Impact in Action: Investing in a Local Food Bank

Impact in Action: Investing in a Local Food Bank

Picture of food bank building under construction

Seth Benziger, Impact Capital

About a year ago, I was contacted by the University District Food Bank (UDFB) to see if Impact Capital would be interested in providing a bridge loan for the Seattle nonprofit's capital campaign. The campaign would be raising over $3 million for the 32-year-old food bank to move out of its leased space in a cramped church basement, buying a larger space at the Low Income Housing Institute’s University Commons project, a new mixed-use affordable housing complex near the University of Washington.

As a nonprofit community development financial institution (CDFI), Impact Capital has helped serve marginalized communities in the Northwest by providing financing for development projects in Washington state for more than 20 years; we expanded to Oregon's Portland market last year. We primarily operate in the affordable housing realm, but it's not unusual for us to provide financing for community facility projects, too. I was intrigued by UDFB's pitch, because the project aligned perfectly with our mission while creating dynamic local partnerships for this and future projects.

Once I started underwriting the loan, however, it became apparent that the construction lender’s loan terms were not favorable to a food bank's financial well-being. Prompted by my questioning, the Low Income Housing Institute tried to work with the lender for better terms, but ultimately parted ways when an agreement could not be reached. Fortunately, another lender, KeyBank, expressed interest in the project and offered a much more agreeable financing structure — saving UDFB roughly $200,000 in interest payments over the course of construction.

University Commons rendering, 5019 Roosevelt Way NE (looking NW)

"We were keenly aware of the capacity issues at the existing food bank and the tremendous need for a new, larger facility ... something they had been working on for several years," said Aubré Dickson, vice president in KeyBank’s Community Development Lending group. "We were excited for the opportunity to play a major role in making this dream a reality."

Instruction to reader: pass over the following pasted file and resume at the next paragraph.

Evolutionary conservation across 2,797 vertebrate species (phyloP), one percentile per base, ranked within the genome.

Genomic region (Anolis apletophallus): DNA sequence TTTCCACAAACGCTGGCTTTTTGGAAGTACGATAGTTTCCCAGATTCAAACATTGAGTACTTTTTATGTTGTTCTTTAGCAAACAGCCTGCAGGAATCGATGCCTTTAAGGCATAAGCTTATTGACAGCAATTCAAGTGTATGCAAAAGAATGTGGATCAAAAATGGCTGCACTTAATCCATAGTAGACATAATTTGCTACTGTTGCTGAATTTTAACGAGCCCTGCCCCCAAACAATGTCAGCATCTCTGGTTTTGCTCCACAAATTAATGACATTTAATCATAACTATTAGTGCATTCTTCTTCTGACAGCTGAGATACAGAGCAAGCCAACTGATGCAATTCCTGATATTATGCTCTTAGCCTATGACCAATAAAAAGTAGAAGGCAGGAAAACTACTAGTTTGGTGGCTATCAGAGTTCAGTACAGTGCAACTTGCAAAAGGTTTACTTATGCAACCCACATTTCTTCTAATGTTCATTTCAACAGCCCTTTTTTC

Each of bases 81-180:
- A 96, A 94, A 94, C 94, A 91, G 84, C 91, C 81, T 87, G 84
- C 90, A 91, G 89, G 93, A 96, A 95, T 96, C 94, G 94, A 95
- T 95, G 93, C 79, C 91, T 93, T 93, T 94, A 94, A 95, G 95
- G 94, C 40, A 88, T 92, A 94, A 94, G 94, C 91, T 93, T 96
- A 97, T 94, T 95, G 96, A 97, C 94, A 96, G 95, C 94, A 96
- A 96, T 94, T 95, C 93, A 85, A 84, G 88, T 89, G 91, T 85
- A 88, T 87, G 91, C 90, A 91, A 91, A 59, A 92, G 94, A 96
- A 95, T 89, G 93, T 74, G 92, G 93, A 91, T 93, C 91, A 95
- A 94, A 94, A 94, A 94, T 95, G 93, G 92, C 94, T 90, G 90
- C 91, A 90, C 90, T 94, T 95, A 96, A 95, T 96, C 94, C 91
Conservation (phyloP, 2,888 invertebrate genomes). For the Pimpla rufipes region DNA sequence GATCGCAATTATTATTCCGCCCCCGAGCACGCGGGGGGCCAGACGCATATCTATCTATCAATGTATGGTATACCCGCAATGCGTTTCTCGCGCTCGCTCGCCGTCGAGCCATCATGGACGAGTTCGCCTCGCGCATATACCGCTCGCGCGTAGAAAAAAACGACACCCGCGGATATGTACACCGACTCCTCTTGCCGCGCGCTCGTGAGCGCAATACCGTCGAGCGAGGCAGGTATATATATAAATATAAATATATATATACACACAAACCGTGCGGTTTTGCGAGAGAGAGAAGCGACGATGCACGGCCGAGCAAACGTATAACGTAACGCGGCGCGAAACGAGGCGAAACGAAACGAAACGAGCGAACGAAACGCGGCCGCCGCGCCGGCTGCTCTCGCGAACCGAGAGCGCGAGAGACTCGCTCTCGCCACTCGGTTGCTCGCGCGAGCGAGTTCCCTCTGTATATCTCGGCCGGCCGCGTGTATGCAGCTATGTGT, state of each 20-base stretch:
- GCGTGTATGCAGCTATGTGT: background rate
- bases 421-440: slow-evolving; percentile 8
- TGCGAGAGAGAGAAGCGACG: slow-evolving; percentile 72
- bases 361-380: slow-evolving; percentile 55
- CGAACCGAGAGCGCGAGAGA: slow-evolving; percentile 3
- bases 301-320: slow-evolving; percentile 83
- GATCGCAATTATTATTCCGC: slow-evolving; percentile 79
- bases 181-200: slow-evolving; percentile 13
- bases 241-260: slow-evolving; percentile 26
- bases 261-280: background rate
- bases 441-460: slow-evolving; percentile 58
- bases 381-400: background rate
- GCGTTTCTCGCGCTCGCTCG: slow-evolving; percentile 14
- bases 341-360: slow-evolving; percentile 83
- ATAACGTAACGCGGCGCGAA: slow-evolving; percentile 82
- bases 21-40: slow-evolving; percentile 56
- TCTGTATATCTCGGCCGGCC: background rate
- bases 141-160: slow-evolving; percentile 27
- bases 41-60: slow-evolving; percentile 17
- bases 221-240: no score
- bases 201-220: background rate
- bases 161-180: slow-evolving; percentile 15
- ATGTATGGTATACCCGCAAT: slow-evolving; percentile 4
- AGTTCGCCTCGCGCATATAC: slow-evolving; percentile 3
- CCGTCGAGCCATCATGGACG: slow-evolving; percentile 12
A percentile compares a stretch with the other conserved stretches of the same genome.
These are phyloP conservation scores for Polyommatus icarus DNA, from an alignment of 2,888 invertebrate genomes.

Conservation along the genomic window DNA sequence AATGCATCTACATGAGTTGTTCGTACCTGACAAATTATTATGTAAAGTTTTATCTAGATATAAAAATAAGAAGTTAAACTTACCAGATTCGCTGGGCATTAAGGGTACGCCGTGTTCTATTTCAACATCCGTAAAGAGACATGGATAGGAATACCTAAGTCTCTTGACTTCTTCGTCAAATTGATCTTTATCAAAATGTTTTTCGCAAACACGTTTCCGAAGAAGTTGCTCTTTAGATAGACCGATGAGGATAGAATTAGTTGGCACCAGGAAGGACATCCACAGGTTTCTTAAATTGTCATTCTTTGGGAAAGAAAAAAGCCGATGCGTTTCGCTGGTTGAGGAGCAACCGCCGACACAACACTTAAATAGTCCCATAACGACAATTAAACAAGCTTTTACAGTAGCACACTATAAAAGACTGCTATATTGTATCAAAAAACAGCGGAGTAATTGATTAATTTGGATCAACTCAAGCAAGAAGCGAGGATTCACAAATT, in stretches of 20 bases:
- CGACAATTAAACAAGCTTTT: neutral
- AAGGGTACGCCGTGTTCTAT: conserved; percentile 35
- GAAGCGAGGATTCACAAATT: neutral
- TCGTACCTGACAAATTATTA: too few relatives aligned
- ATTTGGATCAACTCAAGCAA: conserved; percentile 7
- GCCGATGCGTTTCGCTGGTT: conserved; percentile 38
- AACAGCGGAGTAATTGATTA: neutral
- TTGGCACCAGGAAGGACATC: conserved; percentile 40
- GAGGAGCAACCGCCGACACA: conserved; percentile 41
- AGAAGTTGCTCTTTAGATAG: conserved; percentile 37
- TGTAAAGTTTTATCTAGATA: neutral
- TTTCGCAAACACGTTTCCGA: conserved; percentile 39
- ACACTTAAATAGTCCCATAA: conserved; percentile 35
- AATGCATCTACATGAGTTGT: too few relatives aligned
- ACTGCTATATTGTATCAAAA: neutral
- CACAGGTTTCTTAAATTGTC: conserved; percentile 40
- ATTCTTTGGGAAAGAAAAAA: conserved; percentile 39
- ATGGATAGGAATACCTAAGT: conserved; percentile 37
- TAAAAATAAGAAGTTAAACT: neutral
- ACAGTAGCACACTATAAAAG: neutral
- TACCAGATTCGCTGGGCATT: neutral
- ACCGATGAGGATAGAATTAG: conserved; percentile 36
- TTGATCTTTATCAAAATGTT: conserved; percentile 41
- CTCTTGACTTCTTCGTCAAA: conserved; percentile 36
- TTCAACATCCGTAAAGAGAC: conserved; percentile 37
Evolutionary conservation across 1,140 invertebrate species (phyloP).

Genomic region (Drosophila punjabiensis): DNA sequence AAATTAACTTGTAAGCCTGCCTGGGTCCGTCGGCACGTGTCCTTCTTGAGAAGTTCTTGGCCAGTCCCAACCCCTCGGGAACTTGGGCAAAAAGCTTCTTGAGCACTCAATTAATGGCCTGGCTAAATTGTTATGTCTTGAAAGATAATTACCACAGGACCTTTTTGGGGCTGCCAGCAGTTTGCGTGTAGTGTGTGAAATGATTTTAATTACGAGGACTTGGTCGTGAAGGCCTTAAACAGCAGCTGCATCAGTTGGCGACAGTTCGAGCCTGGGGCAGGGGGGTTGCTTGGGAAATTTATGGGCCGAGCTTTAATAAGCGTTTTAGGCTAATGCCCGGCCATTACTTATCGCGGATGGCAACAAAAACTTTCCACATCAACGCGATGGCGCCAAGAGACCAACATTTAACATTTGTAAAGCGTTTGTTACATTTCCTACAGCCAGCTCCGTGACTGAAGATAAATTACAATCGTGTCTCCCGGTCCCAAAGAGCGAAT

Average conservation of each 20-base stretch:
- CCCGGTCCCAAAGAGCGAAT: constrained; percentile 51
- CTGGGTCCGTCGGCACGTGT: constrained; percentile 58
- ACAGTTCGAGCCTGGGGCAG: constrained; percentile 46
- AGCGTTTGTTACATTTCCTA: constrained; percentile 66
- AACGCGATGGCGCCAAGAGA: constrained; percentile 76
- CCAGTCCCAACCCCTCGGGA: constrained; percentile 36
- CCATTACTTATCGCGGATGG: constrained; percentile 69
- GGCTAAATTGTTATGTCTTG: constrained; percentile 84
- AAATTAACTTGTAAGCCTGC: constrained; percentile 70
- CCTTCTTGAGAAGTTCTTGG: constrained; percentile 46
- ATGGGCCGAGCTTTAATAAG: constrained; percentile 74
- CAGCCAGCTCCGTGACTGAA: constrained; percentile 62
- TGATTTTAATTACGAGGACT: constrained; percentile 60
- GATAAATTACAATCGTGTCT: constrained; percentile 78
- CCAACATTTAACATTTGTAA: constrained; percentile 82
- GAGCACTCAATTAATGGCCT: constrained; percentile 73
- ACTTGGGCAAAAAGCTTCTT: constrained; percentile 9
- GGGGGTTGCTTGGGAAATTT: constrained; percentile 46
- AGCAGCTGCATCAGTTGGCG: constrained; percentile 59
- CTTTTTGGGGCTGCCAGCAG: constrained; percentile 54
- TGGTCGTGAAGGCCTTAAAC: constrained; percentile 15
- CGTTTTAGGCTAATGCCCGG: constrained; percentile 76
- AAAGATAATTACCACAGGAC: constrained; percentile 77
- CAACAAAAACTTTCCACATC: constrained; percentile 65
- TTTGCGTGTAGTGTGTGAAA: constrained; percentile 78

The walk-in food bank serves more than 1,100 families every week, along with a delivery program for 80 homebound seniors and a backpack program to provide children at eight nearby schools with weekend meals. The savings provided enough funding to add a rooftop garden back into the construction plans.

"As we consider our long-term vision for broadening our food bank's response to community food insecurity, a rooftop garden is integral to both improving our produce options for food bank customers when they shop with us and for enhancing the nutrition education work we do with customers and volunteer school groups," said Joe Gruber, UDFB executive director.

He added, "The investment from Impact Capital was critical to moving this project forward for us, in order to minimize the impact of large multi-year pledges on the construction start date and to allow us to look for the best possible terms for our construction loan."

What's Been Easy?

  • Underwriting a food bank. Impact Capital underwrites loans to nonprofit affordable housing developers who, due to the nature of their activities, have very complex financial statements. We typically close 15 to 20 loans a year that range from $85,000 to $2 million. While there was a learning process for us to understand how food banks operate financially, switching gears to underwriting a different type of nonprofit organization was relatively easy.